boost disc capacity
the microscopic magnetic fields that serve
as bits in rewritable compact discs too small
and they become unstable and unneighborly.
Deliberately adding defects to the discs puts
virtual walls around the bits. The result
could be hundreds of times more capacity.
quantum bits go natural
Building bits for quantum computers usually means
making atoms or subatomic particles jump through
hoops. But if you can get a hold of enough of them,
letting the particles do their own thing could be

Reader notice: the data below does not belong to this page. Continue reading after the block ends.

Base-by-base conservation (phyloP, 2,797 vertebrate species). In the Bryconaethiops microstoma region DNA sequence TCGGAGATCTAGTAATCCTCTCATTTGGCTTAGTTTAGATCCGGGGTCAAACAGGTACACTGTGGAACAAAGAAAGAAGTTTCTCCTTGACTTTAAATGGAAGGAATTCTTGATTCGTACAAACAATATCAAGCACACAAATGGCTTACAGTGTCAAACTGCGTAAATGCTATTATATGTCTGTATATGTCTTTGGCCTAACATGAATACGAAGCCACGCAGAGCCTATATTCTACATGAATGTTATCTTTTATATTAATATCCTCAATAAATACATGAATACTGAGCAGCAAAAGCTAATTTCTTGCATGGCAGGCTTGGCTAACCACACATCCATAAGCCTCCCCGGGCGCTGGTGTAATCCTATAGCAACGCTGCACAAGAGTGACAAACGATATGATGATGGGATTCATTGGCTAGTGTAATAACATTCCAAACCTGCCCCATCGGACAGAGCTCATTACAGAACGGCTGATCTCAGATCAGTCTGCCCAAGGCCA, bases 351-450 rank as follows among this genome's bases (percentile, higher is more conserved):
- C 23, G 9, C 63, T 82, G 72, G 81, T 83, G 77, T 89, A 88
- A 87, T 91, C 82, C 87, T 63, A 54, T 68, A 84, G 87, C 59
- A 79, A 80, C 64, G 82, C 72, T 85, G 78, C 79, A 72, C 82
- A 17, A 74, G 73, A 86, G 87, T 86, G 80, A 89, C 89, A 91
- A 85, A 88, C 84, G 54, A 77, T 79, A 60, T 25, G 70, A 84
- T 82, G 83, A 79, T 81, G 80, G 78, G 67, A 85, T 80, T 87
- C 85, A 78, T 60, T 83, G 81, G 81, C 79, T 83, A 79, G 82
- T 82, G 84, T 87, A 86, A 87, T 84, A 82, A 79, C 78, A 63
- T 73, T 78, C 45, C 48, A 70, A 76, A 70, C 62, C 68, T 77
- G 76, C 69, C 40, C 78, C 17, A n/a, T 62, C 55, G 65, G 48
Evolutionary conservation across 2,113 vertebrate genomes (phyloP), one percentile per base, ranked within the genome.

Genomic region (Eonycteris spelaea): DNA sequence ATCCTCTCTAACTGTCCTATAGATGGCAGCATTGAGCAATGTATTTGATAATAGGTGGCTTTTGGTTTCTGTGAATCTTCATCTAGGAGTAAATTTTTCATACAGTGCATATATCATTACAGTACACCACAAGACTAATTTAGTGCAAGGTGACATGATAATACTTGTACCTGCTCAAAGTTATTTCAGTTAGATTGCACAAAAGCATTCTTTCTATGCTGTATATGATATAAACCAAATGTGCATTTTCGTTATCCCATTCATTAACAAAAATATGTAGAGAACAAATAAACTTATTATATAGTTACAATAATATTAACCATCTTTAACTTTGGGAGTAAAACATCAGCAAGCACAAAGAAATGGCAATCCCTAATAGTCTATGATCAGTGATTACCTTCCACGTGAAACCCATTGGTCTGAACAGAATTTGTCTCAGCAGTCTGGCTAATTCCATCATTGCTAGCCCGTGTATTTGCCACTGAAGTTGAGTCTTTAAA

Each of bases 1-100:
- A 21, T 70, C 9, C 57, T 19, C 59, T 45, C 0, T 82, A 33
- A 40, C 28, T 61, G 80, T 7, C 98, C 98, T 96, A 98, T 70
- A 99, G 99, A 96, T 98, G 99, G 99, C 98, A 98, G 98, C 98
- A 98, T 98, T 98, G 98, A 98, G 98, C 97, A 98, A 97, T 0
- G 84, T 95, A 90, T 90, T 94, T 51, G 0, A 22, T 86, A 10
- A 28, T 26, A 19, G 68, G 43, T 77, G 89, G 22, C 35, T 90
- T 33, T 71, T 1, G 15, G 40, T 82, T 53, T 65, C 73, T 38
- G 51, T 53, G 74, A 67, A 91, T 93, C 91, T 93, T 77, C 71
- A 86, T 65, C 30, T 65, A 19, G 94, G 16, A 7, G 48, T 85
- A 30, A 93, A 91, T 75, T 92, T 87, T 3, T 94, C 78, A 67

a better way to go.
powers molecular piston
Building machines out of individual molecules is
no longer such a fantastic notion. Researchers have
found a molecule that acts like a piston and runs
on the cheapest fuel around. Now they just have
to hook it up to something.
could make better biochips
Rust is usually a sign of disorder. But for a range
of thin metal films, oxidation produces uniform
bumps. The microscopic hillocks could eventually
control biochips' fluid flow and make better display
changes shape in ultraviolet light
Shine light on most crystals and the only thing
that happens is the light bounces off. But one crystal
gets bent out of shape when you hit it would ultraviolet
rays. The reaction could power microscopic machines.